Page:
BAGHDAD (Reuters) – The Philippines said on Monday it would withdraw its troops from Iraq as soon as possible to save a Filipino hostage threatened with death by militants.
CNN quoted unidentified Philippine officials as saying they expected truck driver Angelo de la Cruz to be released on Tuesday, but no independent confirmation was available.
Al Jazeera broadcast footage of Philippine deputy foreign minister Rafael Seguis reading out a statement, which the television station translated into Arabic, shortly after the expiry of a new execution deadline set by the militants.
“In response to your request, the Philippines … will withdraw its humanitarian forces as soon as possible,” Seguis said according to the translation of the statement, addressed to the Islamic Army in Iraq group holding 46-year-old de la Cruz.
“I hope the statement that I read will touch the heart of this group,” said Seguis. “We know that Islam is the religion of peace and mercy.”
The group had extended a previous execution deadline by 24 hours for Manila to bow to demands for an early withdrawal of its troops from U.S.-led forces by July 20.
President Gloria Macapagal Arroyo’s government in Manila had said it would not change plans to withdraw its 50 soldiers, all working on humanitarian projects, as scheduled on August 20.
Seguis gave no date for a withdrawal, and Philippine officials declined comment. Foreign Ministry officials in Manila were holding an emergency meeting.
Hostage standoffs over the past few months have posed a major test of wills for Iraq’s new interim government, Washington and U.S. allies with troops in the country.
“We certainly have heard nothing from the Philippine government other than what they have been saying, which is that they intend to maintain their presence through August (20th), said a State Department official, asking not to be named.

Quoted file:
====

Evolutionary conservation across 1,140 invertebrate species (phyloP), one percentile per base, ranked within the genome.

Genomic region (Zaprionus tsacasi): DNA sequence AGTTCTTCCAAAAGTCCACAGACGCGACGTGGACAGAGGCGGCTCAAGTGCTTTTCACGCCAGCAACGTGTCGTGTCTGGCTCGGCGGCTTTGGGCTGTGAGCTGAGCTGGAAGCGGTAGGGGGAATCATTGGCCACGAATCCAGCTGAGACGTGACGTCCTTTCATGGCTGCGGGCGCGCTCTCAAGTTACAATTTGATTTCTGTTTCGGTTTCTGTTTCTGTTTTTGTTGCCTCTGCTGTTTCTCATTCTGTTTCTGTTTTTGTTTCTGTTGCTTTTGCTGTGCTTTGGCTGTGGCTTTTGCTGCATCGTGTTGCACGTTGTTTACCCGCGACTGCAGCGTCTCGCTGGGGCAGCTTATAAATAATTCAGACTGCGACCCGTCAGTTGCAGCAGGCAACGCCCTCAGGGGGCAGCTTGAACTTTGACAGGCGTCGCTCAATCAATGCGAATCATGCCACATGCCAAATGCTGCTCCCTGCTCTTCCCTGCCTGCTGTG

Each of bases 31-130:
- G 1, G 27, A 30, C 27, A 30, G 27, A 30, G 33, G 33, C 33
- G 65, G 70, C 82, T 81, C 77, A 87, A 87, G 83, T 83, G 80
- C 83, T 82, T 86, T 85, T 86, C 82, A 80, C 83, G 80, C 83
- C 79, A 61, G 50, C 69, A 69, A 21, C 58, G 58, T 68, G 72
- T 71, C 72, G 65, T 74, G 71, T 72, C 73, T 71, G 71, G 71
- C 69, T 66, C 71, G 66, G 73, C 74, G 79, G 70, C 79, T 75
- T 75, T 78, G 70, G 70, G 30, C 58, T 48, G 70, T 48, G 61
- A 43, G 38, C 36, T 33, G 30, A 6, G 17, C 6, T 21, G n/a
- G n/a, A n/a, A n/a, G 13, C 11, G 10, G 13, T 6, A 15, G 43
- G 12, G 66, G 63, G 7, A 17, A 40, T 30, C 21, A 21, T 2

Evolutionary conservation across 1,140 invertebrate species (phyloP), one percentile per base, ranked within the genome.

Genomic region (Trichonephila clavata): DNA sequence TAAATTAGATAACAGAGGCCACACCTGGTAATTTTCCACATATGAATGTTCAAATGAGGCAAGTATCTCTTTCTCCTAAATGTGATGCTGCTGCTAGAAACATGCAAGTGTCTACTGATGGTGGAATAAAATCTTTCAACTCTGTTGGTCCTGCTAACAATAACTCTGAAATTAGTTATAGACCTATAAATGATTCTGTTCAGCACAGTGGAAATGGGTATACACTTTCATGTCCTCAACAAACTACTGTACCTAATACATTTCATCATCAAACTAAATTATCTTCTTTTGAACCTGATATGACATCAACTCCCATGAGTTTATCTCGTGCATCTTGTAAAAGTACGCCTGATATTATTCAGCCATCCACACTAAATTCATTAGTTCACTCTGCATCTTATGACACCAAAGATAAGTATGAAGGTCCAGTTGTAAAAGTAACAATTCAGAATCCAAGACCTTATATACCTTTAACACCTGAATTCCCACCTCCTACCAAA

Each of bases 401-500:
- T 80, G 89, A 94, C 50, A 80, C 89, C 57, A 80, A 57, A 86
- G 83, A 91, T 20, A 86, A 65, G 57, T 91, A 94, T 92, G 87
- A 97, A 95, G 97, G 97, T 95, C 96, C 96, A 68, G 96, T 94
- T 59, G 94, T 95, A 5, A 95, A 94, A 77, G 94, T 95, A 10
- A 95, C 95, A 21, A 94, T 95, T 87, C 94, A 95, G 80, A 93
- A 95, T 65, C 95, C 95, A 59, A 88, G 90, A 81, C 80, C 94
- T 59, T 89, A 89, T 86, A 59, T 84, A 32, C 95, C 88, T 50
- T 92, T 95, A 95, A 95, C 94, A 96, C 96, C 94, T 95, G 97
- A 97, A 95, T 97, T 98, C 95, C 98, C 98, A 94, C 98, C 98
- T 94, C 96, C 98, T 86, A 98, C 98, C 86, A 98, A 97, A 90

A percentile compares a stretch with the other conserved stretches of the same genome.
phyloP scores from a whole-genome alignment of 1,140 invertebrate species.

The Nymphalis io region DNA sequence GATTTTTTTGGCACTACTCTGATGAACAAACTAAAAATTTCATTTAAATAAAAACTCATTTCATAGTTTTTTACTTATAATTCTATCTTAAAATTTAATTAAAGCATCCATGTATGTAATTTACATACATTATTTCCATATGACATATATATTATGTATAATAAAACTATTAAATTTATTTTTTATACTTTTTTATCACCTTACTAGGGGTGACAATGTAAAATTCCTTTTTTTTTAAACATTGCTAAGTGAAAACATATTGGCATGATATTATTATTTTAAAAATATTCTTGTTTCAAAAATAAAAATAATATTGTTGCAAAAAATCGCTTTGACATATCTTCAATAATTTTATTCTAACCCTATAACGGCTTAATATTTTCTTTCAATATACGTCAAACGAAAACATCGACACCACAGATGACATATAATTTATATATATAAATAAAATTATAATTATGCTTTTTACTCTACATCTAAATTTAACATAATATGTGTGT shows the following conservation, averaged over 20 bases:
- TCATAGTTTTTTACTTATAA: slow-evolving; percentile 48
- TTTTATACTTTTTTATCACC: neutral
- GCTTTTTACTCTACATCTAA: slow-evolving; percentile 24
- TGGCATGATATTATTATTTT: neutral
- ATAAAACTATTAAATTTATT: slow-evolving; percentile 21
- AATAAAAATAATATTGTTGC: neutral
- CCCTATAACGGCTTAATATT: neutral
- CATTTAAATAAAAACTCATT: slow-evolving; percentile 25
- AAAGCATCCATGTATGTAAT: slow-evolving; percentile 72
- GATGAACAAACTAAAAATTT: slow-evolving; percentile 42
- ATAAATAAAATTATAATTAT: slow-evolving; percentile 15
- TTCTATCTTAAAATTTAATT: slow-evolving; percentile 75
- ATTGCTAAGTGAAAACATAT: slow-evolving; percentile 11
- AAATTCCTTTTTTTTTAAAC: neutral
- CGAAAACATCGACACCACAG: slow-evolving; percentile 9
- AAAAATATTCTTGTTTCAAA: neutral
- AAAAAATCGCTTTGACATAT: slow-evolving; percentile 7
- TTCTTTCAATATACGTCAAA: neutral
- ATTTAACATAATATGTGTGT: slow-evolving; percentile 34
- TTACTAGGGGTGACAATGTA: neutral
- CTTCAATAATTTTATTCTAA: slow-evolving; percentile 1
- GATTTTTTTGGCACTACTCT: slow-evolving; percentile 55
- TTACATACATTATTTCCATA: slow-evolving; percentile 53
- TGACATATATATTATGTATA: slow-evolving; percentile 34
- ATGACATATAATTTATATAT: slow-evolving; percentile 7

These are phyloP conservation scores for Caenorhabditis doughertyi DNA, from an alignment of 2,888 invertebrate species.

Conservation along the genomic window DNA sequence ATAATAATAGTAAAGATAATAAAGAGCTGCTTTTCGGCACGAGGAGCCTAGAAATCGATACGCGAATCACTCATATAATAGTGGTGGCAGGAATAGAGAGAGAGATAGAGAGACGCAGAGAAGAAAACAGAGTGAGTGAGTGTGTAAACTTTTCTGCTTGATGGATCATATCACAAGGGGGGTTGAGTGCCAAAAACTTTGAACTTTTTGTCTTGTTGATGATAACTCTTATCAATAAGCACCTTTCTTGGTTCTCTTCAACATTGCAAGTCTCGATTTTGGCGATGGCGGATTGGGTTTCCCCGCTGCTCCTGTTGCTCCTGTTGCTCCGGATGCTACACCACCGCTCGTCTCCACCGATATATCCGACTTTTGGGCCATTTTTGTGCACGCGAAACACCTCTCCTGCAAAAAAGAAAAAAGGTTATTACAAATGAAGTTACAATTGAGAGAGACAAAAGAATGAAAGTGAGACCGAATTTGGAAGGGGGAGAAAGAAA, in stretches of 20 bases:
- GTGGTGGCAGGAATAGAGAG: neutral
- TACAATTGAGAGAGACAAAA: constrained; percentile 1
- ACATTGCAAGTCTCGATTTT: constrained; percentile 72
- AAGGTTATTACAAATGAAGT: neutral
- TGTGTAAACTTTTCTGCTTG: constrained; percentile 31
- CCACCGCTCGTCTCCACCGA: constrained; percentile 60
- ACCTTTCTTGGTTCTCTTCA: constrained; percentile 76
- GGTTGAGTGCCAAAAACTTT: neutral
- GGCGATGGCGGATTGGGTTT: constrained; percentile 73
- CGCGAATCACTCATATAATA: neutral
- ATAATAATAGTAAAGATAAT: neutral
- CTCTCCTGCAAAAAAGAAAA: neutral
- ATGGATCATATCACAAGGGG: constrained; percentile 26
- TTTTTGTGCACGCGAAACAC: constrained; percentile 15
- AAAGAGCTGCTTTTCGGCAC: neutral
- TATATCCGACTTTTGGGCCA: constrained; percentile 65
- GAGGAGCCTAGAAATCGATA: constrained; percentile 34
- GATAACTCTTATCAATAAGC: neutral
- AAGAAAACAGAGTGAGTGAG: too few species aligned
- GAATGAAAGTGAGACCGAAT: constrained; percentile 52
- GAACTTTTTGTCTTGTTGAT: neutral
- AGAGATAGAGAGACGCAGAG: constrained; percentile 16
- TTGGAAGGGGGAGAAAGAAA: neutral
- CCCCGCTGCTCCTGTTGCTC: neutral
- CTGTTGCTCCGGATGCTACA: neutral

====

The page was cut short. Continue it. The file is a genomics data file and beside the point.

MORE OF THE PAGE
Al Jazeera, showing a letter it said it had received from the militants, reported earlier that de la Cruz had been moved “to the place of implementing the punishment.”
It showed brief footage of a video tape in which it said de la Cruz appealed to Arroyo to swiftly withdraw troops from Iraq so he could return to his family alive.
De la Cruz was standing in front of masked captors holding automatic weapons.
At de la Cruz’s family home in a rural area north of Manila, relatives were unwilling to talk, having had their hopes raised and shattered before. They prayed and lit candles with friends.
BULGARIA CONFIDENT ON HOSTAGES
Bulgaria said it was still confident two of its nationals held hostage in Iraq were alive despite the expiry of an execution deadline on Friday.
Al Jazeera showed a video tape last week of the men being held by the Tawhid and Jihad group led by Jordanian militant Abu Musab al-Zarqawi, accused by Washington of links to al Qaeda.
Militants have seized dozens of foreigners since April to press demands for foreign troops to leave. Many hostages have been freed but at least three have been killed, including an American and a South Korean beheaded by Zarqawi’s group.
Spain withdrew its troops from Iraq after suspected al Qaeda-linked militants launched bomb attacks on packed Madrid commuter trains in March, killing 191 people, in what they said was revenge for Spanish involvement with U.S.-led forces.
Days later Spanish voters threw out the then conservative government and elected a Socialist administration that ordered the pullout. Honduras and the Dominican Republic later cut short their forces’ stay in Iraq.
Iraqi President Ghazi al-Yawar vowed to restore the death penalty and get tough with guerrillas, but also promised an amnesty to anyone who stopped fighting.
“Whoever said before that they were fighting the (U.S.-led) occupation, we now tell them the occupation has gone,” Yawar told reporters in Baghdad.
“We will be a sharp sword against anyone who attacks Iraq,” he said. “If they don’t stop, we will not hesitate for a moment to use any kind of force required to protect the Iraqi people.”
Prime Minister Iyad Allawi, whose government took over from U.S.-led occupiers on June 28, announced a new security law last week enabling it to impose emergency measures in troubled areas, but it has yet to use the powers.
The European Union, from which Iraq is seeking hefty aid for reconstruction, urged Baghdad not to restore the death penalty.
Washington and the interim government blame Saddam Hussein supporters and foreign Islamic militants for guerrilla attacks.
The government remains dependent on about 160,000 mainly American foreign troops while it builds up its own forces. (Additional reporting by Stuart Grudgings in Manila and Firouz Sedarat in Dubai)